Extended enterprise risk management survey 2018
Focusing on the climb ahead
Extended enterprise risk management (EERM) continues to benefit from greater executive awareness allowing organizations to tackle the topic with renewed focus and investment. This is even more important due to the threats of high profile business failure, illegal third-party actions, or regulatory action with punitive fines.
The survey findings reveal organizations are taking an earlier, more strategic view of risk drivers to create value and identify new opportunities. Despite this awareness, and some associated improvements in third-party governance and risk management, six key areas exist where further effort is required by most organizations.
The key areas where further effort is required by most organizations:
- Inherent risk and maturity. Organizational self-assessment of overall EERM maturity continues to improve at a slower pace despite a perceived increase in the inherent risks in third-party dependence.
- Business case and investment. EERM is increasingly focused on exploiting the upside of risk and demonstrating tangible benefits—a significant shift from only managing the downside of risk.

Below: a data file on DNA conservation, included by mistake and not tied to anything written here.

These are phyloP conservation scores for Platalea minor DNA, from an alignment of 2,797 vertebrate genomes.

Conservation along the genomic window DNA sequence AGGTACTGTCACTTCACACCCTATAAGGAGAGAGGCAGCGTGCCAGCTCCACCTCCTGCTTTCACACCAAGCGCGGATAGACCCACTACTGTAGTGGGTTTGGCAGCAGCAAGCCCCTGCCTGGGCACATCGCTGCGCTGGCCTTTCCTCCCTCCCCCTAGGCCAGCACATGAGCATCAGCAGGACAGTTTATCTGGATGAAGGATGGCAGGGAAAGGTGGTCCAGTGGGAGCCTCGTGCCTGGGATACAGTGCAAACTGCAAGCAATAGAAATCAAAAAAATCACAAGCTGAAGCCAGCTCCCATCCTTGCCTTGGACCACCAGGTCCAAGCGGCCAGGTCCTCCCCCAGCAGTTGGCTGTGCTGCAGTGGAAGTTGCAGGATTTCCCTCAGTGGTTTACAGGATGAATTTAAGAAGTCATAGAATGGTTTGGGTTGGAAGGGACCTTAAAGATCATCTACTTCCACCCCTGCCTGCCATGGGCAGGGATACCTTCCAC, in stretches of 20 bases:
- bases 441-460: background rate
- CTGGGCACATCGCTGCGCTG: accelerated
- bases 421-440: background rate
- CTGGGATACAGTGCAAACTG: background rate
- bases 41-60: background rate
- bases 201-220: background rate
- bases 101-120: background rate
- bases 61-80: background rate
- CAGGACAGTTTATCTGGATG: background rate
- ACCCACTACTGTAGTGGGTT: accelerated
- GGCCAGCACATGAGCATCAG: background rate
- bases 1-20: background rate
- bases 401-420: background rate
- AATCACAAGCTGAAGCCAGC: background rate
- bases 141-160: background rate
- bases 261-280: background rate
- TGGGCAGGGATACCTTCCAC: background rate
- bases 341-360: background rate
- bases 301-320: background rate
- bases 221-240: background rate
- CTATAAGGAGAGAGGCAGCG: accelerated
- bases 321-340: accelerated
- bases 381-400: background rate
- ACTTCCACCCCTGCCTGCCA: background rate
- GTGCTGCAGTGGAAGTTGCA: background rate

- Centralized control. Organizations are centralizing many elements of EERM roles, structures, and technologies. Centers of Excellence (COEs) and Shared Service Centers (SSCs) represent the dominant operating model, along with an increased focus on market utility models.
- Technology platforms. Technology decisions for EERM solutions are now being made centrally and a three-tiered technology architecture is emerging.
- Sub-contractor risk. Organizations are lacking appropriate visibility and monitoring of sub-contractors engaged by third-parties.
- Organizational imperatives and accountability. Ultimate ownership and accountability for EERM suggest it is established in the C-suite, with need for improvement in engagement. Challenges over internal coordination, talent and processes represent areas of highest (organizational) concern over EERM.